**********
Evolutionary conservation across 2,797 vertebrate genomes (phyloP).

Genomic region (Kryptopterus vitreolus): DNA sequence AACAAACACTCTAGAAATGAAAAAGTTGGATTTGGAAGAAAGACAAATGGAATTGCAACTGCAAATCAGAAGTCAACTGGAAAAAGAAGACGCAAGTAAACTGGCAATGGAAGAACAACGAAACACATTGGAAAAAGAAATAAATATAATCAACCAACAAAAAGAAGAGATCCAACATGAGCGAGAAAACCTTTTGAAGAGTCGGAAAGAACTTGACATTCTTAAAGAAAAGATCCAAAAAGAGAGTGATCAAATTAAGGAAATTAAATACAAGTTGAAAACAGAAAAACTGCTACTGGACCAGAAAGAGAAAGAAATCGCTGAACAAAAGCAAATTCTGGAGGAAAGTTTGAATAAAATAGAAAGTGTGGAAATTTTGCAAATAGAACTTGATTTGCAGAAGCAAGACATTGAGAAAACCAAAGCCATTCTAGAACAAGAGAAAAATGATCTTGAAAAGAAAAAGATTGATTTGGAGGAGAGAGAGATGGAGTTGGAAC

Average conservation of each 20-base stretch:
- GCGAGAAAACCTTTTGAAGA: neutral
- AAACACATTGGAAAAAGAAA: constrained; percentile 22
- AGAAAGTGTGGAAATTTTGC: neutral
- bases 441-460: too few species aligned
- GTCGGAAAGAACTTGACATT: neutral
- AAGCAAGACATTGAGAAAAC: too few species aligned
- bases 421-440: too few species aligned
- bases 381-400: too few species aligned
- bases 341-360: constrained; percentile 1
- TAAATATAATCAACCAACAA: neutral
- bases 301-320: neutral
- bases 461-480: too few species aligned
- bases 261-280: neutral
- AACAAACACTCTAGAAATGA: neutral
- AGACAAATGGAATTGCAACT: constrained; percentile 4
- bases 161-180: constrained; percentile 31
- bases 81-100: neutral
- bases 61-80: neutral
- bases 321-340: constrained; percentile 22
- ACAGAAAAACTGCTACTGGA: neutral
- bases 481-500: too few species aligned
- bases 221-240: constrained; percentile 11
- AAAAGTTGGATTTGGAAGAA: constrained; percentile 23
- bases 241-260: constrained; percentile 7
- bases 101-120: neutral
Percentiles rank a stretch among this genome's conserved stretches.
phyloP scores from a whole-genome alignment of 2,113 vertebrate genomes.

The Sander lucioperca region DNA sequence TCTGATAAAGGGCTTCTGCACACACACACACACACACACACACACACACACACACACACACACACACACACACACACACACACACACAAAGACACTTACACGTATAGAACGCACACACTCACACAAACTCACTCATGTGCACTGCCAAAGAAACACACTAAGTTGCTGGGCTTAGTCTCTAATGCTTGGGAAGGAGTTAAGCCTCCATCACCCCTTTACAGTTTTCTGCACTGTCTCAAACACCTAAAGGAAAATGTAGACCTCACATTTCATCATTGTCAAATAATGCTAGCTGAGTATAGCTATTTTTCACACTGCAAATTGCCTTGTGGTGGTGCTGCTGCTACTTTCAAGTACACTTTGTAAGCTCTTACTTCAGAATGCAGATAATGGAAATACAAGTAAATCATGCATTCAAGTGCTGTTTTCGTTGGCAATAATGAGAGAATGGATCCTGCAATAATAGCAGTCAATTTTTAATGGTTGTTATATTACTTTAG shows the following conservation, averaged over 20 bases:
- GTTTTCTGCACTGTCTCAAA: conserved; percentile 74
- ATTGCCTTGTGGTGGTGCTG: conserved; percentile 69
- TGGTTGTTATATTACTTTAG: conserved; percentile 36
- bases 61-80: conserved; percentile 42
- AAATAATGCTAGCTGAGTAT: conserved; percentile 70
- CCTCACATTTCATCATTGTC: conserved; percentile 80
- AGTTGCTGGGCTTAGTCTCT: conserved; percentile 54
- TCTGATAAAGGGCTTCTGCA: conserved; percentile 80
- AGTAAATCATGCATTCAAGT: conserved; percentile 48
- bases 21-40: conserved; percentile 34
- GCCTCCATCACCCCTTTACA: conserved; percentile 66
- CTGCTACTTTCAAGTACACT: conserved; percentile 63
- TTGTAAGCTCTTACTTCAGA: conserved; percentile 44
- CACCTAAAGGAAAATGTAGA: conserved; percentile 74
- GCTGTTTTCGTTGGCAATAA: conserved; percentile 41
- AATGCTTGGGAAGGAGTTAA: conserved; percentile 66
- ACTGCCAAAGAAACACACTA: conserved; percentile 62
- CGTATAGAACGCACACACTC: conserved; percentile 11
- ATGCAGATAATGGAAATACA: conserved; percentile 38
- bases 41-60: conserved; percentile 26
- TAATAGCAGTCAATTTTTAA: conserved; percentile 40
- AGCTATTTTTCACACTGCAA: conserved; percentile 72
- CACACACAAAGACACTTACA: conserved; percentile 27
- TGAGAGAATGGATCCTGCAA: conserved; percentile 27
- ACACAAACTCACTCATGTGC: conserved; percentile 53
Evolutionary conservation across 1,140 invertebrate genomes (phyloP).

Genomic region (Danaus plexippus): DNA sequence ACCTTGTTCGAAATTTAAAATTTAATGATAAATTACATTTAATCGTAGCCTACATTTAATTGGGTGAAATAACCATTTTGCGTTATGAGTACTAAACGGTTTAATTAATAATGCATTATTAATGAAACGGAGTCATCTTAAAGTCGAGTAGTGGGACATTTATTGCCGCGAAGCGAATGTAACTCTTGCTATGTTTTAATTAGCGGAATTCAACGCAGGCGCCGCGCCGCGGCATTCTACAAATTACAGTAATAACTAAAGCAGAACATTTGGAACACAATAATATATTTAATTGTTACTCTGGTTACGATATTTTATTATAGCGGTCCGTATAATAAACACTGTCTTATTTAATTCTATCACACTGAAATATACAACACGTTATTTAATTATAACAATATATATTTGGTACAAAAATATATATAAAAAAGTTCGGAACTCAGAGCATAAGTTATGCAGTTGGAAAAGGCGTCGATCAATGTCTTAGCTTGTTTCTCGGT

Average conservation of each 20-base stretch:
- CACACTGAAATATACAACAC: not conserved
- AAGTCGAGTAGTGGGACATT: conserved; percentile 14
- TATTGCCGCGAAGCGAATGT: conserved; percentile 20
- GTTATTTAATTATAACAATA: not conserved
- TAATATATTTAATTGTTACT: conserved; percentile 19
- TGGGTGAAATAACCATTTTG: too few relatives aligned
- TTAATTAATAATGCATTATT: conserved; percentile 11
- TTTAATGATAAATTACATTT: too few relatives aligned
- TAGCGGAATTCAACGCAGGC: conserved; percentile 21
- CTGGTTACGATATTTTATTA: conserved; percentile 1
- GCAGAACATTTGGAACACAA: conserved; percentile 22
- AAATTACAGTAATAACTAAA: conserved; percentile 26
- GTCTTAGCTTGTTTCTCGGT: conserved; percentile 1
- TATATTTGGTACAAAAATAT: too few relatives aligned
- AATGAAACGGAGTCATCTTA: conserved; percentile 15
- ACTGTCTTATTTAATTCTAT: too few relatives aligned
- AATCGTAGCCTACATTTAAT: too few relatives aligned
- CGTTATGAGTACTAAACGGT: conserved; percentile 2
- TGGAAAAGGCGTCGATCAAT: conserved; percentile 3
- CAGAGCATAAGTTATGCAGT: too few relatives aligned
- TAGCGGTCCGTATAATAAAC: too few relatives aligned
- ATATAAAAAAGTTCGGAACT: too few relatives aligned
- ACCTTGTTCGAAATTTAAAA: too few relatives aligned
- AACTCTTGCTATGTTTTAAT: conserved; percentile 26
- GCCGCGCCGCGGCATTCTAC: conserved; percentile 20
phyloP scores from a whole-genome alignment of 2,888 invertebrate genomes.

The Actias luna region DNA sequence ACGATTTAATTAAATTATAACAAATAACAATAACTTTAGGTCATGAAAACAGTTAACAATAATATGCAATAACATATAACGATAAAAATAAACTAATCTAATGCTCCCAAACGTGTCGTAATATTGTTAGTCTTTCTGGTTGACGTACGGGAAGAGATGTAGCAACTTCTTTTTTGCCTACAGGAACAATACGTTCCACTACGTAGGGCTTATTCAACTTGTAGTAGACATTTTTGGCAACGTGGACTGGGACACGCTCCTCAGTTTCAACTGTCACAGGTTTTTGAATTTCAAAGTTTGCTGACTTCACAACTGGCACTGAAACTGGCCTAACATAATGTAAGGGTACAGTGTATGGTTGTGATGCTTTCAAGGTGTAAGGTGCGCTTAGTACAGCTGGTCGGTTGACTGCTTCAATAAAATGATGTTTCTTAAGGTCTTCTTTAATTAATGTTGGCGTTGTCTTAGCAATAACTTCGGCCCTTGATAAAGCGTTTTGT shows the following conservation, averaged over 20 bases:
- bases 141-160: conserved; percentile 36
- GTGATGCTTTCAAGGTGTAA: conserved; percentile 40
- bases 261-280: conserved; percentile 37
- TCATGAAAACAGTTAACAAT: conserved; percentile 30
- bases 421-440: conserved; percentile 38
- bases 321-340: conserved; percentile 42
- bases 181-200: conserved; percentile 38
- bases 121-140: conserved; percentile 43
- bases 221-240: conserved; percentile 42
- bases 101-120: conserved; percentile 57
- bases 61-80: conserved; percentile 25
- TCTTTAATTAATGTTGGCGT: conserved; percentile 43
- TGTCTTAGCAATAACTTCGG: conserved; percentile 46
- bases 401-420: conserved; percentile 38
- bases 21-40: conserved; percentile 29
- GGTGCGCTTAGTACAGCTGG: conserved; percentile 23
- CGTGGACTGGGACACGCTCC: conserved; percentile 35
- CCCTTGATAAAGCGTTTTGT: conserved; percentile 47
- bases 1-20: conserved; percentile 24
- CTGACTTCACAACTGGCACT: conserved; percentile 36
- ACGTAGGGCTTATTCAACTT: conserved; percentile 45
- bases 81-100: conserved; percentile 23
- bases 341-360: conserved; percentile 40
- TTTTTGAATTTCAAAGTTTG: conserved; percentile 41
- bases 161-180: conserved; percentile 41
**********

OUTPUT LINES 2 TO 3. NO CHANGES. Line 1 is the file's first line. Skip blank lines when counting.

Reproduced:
Genomic region (Kryptopterus vitreolus): DNA sequence AACAAACACTCTAGAAATGAAAAAGTTGGATTTGGAAGAAAGACAAATGGAATTGCAACTGCAAATCAGAAGTCAACTGGAAAAAGAAGACGCAAGTAAACTGGCAATGGAAGAACAACGAAACACATTGGAAAAAGAAATAAATATAATCAACCAACAAAAAGAAGAGATCCAACATGAGCGAGAAAACCTTTTGAAGAGTCGGAAAGAACTTGACATTCTTAAAGAAAAGATCCAAAAAGAGAGTGATCAAATTAAGGAAATTAAATACAAGTTGAAAACAGAAAAACTGCTACTGGACCAGAAAGAGAAAGAAATCGCTGAACAAAAGCAAATTCTGGAGGAAAGTTTGAATAAAATAGAAAGTGTGGAAATTTTGCAAATAGAACTTGATTTGCAGAAGCAAGACATTGAGAAAACCAAAGCCATTCTAGAACAAGAGAAAAATGATCTTGAAAAGAAAAAGATTGATTTGGAGGAGAGAGAGATGGAGTTGGAAC

Average conservation of each 20-base stretch: